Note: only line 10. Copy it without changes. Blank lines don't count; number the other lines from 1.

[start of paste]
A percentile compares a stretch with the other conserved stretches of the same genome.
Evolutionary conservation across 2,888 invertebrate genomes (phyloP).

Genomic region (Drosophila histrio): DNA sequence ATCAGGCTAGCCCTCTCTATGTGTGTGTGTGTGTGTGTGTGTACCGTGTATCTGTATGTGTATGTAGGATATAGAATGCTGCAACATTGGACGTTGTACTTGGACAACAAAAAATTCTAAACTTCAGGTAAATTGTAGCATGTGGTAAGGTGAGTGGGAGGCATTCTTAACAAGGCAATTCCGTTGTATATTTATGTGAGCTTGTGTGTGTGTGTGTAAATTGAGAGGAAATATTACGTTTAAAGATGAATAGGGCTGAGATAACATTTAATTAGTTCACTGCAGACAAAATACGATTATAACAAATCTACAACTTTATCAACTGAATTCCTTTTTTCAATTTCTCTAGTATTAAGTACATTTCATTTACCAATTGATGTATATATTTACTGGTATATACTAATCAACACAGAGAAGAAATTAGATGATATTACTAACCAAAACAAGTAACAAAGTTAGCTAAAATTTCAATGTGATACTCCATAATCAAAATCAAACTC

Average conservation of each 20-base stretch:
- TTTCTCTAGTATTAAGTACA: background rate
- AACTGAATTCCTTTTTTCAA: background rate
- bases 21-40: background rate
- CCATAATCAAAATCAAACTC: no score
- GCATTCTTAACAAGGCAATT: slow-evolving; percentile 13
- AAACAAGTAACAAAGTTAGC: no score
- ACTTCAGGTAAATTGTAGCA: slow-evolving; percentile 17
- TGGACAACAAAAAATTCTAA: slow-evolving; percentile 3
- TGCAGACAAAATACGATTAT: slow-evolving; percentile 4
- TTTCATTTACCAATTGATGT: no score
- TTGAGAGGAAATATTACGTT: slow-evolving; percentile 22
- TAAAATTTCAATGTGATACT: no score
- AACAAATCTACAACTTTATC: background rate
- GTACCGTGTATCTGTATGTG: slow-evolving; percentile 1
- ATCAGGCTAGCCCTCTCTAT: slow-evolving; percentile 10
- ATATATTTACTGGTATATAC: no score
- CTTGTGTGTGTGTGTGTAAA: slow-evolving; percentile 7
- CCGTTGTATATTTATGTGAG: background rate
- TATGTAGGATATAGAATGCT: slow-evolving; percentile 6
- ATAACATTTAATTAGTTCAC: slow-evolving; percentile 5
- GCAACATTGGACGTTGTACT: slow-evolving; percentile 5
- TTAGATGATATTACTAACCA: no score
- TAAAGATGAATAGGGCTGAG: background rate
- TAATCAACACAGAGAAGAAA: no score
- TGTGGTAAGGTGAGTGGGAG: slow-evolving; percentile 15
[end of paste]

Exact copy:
- AAACAAGTAACAAAGTTAGC: no score